Credentials, ordination and all the other hoo ha!

I first started Bible college in 1999 and finished my advanced diploma in 2000. Since then I have completed a chaplaincy course and I have 3 subjects to go to finish a degree in ministry.  While I have felt a strong sense of calling to study; I have not felt any pressure to finish it, nor have I felt they are a pathway to success – instead I have seen them as a medium to learn, engage and reflect on ministry and life.

I was saved through the ministry of a charismatic Anglican church. Have fellow-shipped in  Presbyterian, Anglican, AOG, Baptist, and CRC churches. Though I am qualified as a chaplain, and have the qualifications for credentialing in many denominations – the only time i have held any credentials is when I was a licensed lay reader for the Anglican church I was a member of. That licence gave me diocesan permission to minister under the direction of the reverend and take services as he allowed.

Apart from that I have never really thought seriously about ordination and other credentials. It’s never prevented me from ministering whether in a church or out in the community. I facilitated regular inter-church prayer meetings for a number of years. Set up a suicide prevention and awareness network between the churches across the Wollindilly Shire. Did my chaplaincy training in a men’s homeless shelter. Have been invited to preach and speak at a variety of churches, conferences, council meetings and to a group of men at Parliament House. And during the last two years have been ministering in the local community using the title of community chaplain and teaching Scripture at a local school. I have plans to take guys bush next year, and also have a program on the books with a primary school,

One problem or if you like, a frustration I had with ordination and credentialing has been that some denominations would not consider me a proper candidate for ordination – and that is rightly so, because we differ on a variety of missional, doctrinal and other issues. On the other hand, there have been other denominations where I could apply for ordination and credentialing; but, I likewise have reservations about their doctrinal, missional and other practices; which means in good faith, I couldn’t in good conscience join for the sake of ordination. And as I have already stated; it was never an issue that prevented me from ministry anyways.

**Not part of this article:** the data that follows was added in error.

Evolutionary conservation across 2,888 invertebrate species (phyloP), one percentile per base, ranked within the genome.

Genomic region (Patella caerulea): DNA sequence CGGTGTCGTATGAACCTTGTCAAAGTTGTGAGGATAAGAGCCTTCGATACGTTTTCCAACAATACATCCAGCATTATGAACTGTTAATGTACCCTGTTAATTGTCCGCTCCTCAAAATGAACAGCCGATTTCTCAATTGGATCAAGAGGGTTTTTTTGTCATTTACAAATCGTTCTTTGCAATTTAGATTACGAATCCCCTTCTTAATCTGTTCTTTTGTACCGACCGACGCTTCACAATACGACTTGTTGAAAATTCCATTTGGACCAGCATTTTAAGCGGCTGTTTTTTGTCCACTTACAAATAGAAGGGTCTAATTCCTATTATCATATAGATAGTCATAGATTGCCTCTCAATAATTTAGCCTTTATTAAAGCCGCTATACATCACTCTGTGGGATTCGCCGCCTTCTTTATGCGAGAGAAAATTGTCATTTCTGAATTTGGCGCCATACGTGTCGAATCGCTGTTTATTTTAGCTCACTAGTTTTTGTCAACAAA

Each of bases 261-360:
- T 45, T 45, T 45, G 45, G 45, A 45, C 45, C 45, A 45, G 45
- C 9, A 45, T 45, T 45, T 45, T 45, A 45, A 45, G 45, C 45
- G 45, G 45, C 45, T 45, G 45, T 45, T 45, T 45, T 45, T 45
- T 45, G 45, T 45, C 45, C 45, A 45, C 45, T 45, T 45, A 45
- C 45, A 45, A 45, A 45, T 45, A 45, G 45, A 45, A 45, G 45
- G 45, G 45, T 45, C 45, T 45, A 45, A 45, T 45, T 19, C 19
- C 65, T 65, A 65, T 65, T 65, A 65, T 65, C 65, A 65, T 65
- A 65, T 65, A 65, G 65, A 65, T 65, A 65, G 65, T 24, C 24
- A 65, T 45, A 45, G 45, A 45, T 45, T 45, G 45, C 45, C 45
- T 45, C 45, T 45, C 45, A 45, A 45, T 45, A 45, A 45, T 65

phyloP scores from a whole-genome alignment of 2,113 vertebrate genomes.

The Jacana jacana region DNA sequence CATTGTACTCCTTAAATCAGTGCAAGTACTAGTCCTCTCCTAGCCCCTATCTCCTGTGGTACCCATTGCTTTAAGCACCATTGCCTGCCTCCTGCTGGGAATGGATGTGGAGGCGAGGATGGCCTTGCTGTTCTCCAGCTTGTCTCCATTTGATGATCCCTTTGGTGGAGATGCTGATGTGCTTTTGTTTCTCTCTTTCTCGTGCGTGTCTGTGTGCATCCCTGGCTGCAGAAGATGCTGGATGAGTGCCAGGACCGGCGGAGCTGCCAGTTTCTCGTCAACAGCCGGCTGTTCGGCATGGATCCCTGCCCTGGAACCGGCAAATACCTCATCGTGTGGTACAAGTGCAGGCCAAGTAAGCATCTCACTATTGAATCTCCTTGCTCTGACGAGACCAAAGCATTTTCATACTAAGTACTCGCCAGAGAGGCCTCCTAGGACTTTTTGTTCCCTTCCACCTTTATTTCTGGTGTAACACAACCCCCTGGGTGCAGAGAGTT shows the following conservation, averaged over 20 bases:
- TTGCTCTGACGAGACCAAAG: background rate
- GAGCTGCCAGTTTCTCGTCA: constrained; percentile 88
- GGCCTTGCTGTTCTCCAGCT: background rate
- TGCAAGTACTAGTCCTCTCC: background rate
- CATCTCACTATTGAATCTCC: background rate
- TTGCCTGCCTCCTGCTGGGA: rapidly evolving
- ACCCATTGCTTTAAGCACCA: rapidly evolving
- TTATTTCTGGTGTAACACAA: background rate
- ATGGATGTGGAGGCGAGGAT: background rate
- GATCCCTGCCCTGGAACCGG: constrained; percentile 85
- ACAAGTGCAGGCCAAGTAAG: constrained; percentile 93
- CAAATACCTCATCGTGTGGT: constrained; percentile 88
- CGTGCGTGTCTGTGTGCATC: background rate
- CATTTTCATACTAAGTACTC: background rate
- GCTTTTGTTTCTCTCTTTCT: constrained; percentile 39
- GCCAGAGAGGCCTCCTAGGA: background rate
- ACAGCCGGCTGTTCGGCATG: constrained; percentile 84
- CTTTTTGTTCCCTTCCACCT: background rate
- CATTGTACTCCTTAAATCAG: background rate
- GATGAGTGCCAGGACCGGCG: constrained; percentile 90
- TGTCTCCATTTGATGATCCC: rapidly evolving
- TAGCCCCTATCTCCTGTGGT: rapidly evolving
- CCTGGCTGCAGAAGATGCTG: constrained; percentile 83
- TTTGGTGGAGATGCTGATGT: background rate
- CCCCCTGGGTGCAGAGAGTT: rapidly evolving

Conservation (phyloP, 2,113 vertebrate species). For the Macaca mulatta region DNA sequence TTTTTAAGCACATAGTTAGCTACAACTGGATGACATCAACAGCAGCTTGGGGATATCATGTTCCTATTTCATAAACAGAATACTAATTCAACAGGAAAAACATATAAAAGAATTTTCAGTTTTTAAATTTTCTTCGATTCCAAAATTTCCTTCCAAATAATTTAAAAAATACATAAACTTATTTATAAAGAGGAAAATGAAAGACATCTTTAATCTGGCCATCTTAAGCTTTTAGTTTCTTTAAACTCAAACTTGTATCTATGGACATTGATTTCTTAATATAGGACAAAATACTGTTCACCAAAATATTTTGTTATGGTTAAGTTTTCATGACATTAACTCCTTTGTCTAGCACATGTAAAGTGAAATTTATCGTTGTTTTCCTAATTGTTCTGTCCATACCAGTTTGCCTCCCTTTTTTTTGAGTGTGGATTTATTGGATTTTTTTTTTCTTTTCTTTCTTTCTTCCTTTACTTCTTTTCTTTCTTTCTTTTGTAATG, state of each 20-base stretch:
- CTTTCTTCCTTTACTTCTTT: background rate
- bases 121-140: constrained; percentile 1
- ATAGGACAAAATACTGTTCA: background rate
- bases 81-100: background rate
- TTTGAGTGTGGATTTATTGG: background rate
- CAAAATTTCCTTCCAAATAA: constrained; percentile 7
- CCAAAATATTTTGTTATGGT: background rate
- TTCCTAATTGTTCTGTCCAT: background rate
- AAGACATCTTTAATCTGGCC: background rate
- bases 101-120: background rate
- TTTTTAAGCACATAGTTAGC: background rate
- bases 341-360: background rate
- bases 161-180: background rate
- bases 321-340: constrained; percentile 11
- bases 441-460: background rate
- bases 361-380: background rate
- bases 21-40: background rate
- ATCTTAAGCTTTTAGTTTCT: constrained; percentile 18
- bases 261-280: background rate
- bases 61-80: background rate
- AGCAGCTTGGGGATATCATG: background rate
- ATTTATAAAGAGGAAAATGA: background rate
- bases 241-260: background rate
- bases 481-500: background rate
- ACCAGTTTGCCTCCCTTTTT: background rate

I should note, that I have always felt at home in the church fellowships I have been in. The people have been friendly. The church fellowship lively. And I have made some long lasting friendships in them. And in one church, some members approached me to consider throwing my hat into the ring to become the church pastor, while they were in the process of looking for one.

But, I have been feeling a stir in my inner man for a little while now about the issue of credentialing / ordination. It’s been a prayerful journey. And one that I feel God is telling me its right and proper for me to seek. But, the question has been, where? Today was a first for me. Six months ago we felt prompted to visit a local church and recently we became a member of that church. Today, I had a conversation with our pastor about the credentialing / ordination process. We spoke about the ways their denomination credentialed and covered their pastors and if they did so for chaplains in the community. It was also a milestone. For it signified that I felt I had come home. Its a feeling I have never experienced before in any of the denominations that I have fellow-shipped.

It’s a denomination that is committed to excellent Bible teaching. Indeed, one of the regular teaching pastors at our church is Rev Ken Chant who planted Vision Bible College. He is the brother of Barry Chant who started Tabor College; which likewise is known for its excellent teaching in a variety of disciplines. It’s also a denomination that is committed to the Pentecostal experience. It believes in healing; but, has a good pastoral approach in acknowledging that God doesn’t always heal. It allows for the speaking of tongues in the congregation; but insists on interpretation given. It’s open to every member ministry and invites all to participate – without pressure or control to get with the program. It invites generous giving; without the manipulation of a mini sermon to generate guilt to give more. The worship is lively and yet also God centered. The preaching is varied, and shared by a number of preachers. And there is a commitment to mission, with the first Sunday of the month given over as mission Sunday.

Anyways, ministry is always the work of the Lord. It’s his working through us. It’s he who opens the doors and shuts them. And if the lord calls me to be credentialed, who am I to argue with that.

About Craig Benno

I'm an average aussie guy who has lived perhaps a not so average life.
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